Moonshine Finds New Popularity Among Hobbyist Geeks

When you hear the word moonshine, it probably brings to mind a bygone era of Prohibition-thwarting, bathtub mixing, car chasing yokels, brewing up batches of questionable alcohol. Or Irish songs. But according to writer Michelle Locke, writing for AP and featured on the Mother Nature Network, moonshine is having something of a renaissance as of late. And it’s got quite a following among the maker geeks.

Max Watman, author of Chasing the White Dog—a book about the moonshine industry, had this to say about the hobbyist contingent:

The hobbyists are much more adventurous and a lot of fun. It’s very much a product of our time. We are obsessed with authenticity and we are obsessed with craft, or at least a certain segment of our population is. It’s part of the farmers market world. We all want to make our own cheese. We all want to cure our own bacon. It’s the same group that wants to make their own booze.

Sounds mighty geeky to me. The creation and distillation of alcohol is one of the oldest human hobbies, you might say, and it’s no surprise that there’s a movement to reclaim the process. I think that’s one of the hallmarks of geekery, really, that desire to get to the bottom of how things work. And with brewing alcohol, there’s certainly an alchemical component that is no doubt a big draw. Sure, there’s the whole problem of being illegal. But anything for the name of knowledge and science, right?

Of course, as the article goes on to point, while making alcoholic beverages may not be the most difficult thing in the world—at its most basic, anyway—doing it wrong can cause illness (like blindness) and even death. There’s a reason that alcohol is, by and large, a commercial business. However, there must be something rather satisfying about making your own spirits. I know, from my limited experience brewing beer, that working to craft a drink in your own home definitely gives you a sense of accomplishment. In this consumer-driven world, everything is available (provided you’re legal, and you have enough money) at a moment’s notice. But spending time creating something and waiting for the final product over the course of weeks or months, is an experience not to be missed.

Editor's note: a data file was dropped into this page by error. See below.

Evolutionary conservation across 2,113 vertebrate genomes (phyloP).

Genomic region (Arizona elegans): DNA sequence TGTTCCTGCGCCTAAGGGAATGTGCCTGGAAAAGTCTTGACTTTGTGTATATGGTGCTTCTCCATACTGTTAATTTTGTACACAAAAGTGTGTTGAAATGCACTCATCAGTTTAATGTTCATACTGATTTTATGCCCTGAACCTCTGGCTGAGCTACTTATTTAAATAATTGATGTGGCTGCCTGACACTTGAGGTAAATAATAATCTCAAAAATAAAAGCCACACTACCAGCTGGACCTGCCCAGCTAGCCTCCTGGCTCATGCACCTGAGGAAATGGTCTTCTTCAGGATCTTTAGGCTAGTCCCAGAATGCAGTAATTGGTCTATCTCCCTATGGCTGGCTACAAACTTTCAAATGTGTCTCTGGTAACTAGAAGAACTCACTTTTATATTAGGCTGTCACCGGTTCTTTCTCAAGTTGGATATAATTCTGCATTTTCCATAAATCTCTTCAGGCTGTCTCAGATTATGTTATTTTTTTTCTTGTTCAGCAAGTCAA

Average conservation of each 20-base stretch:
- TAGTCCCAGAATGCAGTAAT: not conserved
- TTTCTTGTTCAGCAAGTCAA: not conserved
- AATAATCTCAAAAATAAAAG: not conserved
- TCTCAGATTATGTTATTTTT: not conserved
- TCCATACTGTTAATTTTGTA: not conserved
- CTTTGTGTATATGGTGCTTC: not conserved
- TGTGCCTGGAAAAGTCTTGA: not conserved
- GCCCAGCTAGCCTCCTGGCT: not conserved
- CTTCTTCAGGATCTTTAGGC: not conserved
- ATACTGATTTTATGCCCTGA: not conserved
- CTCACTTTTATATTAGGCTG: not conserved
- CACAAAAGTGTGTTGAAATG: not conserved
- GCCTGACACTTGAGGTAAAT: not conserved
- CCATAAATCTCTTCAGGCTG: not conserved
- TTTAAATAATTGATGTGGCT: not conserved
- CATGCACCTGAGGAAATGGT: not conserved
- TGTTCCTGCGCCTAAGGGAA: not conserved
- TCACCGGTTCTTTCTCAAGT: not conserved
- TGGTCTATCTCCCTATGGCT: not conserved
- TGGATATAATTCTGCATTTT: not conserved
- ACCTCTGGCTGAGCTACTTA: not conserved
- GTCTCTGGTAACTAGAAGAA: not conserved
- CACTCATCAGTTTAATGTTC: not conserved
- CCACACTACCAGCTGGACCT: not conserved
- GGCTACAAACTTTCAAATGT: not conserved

Moonshine is made all over the world, with many different approaches and cultural significances. For a taste of some trivia, here’s a quick look at what the real people are drinking around the globe:

  • Bulgaria – Rakia, which is made from fruits, most commonly grapes. It is the national spirit, and as popular as wine. Rakia can be made both at home and in community stills.
  • Colombia – Illegal though it may be, “tapetusa” or “chirrinchi” remains quite popular. According to Wikipedia, “Chincha is usually made of corn, which is chewed and spat in an earthen container… then buried for some time.” Tapetusa is made from fermented apples.
  • Finland – Essentially home-made vodka, the Finns have a wide variety of names for their moonshine, including: kotipolttoinen, ponu, ponantsa, tuliliemi, korpiroju, korpikuusen kyyneleet, and moscha.
  • France – As you might expect, France has many different moonshine traditions. In Brittany and Normandy you can find lambic or calvados, made from distilled cider; mirabelle, prune, and kirsch is in the East (in places such as Alsace, Lorraine, Bourgogne, and Champagne).
  • Germany – The Germans call their moonshine Schwarzgebrannter, which means, roughly, “illegally distilled liquor”. But that doesn’t mean there’s an absence of home distillery, just that it’s limited. And there are some legal versions as well.
  • Guatemala – Cusha is the moonshine of this area. Shamans also drink it during ceremonies, where it is spit upon their patients.
  • Nigeria – A host of colorful names characterize Nigerian moonshine: ogogoro, kainkain, abua first eleven, agabagba, akpeteshi, aka mere, “push me, I push you”, and crazy man in the bottle. I am particularly fond of that last one.
  • New Zealand – Legal home distillation makes New Zealand unusual. There’s no worries making your own here. Their most famous is Hokonui Moonshine, which is now produced commercially by the Southern Distilling Company.
  • Switzerland – When absinthe was banned at the turn of the 20th century, moonshiners continued to make the famed drink, which originally hails from Switzerland. Now that it is no longer illegal, however, that market has changed somewhat. Still, I imagine absinthe home-brew style could have some rather mind-boggling side-effects.
  • United States – A multitude of names characterize this drink depending on the origin, including white lightning. Often seen in Mason jars. Also, due to moonshine, stock car racing was born.

(via Wikipedia, Fark; image in the public domain, a seized distillery unit ca. 1921-1932)

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